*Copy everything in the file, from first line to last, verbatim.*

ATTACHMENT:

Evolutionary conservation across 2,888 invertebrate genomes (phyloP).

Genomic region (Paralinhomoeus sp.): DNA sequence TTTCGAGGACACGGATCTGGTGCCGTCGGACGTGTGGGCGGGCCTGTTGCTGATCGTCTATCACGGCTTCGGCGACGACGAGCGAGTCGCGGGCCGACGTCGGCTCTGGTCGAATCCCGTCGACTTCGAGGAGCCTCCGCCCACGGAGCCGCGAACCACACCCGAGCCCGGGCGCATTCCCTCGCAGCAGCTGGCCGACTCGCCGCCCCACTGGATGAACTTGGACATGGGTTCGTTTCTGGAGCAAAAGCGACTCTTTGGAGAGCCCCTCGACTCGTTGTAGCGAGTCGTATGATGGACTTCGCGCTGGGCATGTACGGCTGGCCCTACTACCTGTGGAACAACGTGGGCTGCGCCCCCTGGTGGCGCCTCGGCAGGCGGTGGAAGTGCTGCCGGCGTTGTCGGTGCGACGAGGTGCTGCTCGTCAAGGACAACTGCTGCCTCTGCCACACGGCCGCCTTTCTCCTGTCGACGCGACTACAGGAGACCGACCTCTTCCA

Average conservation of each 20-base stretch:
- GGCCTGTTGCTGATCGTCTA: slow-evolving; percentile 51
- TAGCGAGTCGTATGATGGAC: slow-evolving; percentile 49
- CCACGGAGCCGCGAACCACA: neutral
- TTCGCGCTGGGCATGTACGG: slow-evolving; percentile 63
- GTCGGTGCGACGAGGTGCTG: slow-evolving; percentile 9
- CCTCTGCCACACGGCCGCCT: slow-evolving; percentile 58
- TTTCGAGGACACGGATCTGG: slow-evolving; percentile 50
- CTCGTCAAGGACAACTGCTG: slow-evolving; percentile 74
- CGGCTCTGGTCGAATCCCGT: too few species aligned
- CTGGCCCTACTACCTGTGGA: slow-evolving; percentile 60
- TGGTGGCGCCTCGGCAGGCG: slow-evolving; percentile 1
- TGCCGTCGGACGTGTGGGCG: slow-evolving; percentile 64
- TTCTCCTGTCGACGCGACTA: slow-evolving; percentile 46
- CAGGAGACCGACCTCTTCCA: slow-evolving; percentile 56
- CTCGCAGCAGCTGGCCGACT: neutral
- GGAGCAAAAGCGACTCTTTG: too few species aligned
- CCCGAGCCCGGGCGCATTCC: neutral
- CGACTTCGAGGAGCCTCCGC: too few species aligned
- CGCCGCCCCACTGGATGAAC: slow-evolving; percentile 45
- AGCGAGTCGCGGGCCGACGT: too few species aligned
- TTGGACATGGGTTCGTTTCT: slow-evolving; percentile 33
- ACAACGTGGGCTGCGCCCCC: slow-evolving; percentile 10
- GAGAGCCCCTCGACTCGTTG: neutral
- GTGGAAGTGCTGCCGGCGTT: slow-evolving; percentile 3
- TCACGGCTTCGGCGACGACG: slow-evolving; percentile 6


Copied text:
Evolutionary conservation across 2,888 invertebrate genomes (phyloP).

Genomic region (Paralinhomoeus sp.): DNA sequence TTTCGAGGACACGGATCTGGTGCCGTCGGACGTGTGGGCGGGCCTGTTGCTGATCGTCTATCACGGCTTCGGCGACGACGAGCGAGTCGCGGGCCGACGTCGGCTCTGGTCGAATCCCGTCGACTTCGAGGAGCCTCCGCCCACGGAGCCGCGAACCACACCCGAGCCCGGGCGCATTCCCTCGCAGCAGCTGGCCGACTCGCCGCCCCACTGGATGAACTTGGACATGGGTTCGTTTCTGGAGCAAAAGCGACTCTTTGGAGAGCCCCTCGACTCGTTGTAGCGAGTCGTATGATGGACTTCGCGCTGGGCATGTACGGCTGGCCCTACTACCTGTGGAACAACGTGGGCTGCGCCCCCTGGTGGCGCCTCGGCAGGCGGTGGAAGTGCTGCCGGCGTTGTCGGTGCGACGAGGTGCTGCTCGTCAAGGACAACTGCTGCCTCTGCCACACGGCCGCCTTTCTCCTGTCGACGCGACTACAGGAGACCGACCTCTTCCA

Average conservation of each 20-base stretch:
- GGCCTGTTGCTGATCGTCTA: slow-evolving; percentile 51
- TAGCGAGTCGTATGATGGAC: slow-evolving; percentile 49
- CCACGGAGCCGCGAACCACA: neutral
- TTCGCGCTGGGCATGTACGG: slow-evolving; percentile 63
- GTCGGTGCGACGAGGTGCTG: slow-evolving; percentile 9
- CCTCTGCCACACGGCCGCCT: slow-evolving; percentile 58
- TTTCGAGGACACGGATCTGG: slow-evolving; percentile 50
- CTCGTCAAGGACAACTGCTG: slow-evolving; percentile 74
- CGGCTCTGGTCGAATCCCGT: too few species aligned
- CTGGCCCTACTACCTGTGGA: slow-evolving; percentile 60
- TGGTGGCGCCTCGGCAGGCG: slow-evolving; percentile 1
- TGCCGTCGGACGTGTGGGCG: slow-evolving; percentile 64
- TTCTCCTGTCGACGCGACTA: slow-evolving; percentile 46
- CAGGAGACCGACCTCTTCCA: slow-evolving; percentile 56
- CTCGCAGCAGCTGGCCGACT: neutral
- GGAGCAAAAGCGACTCTTTG: too few species aligned
- CCCGAGCCCGGGCGCATTCC: neutral
- CGACTTCGAGGAGCCTCCGC: too few species aligned
- CGCCGCCCCACTGGATGAAC: slow-evolving; percentile 45
- AGCGAGTCGCGGGCCGACGT: too few species aligned
- TTGGACATGGGTTCGTTTCT: slow-evolving; percentile 33
- ACAACGTGGGCTGCGCCCCC: slow-evolving; percentile 10
- GAGAGCCCCTCGACTCGTTG: neutral
- GTGGAAGTGCTGCCGGCGTT: slow-evolving; percentile 3
- TCACGGCTTCGGCGACGACG: slow-evolving; percentile 6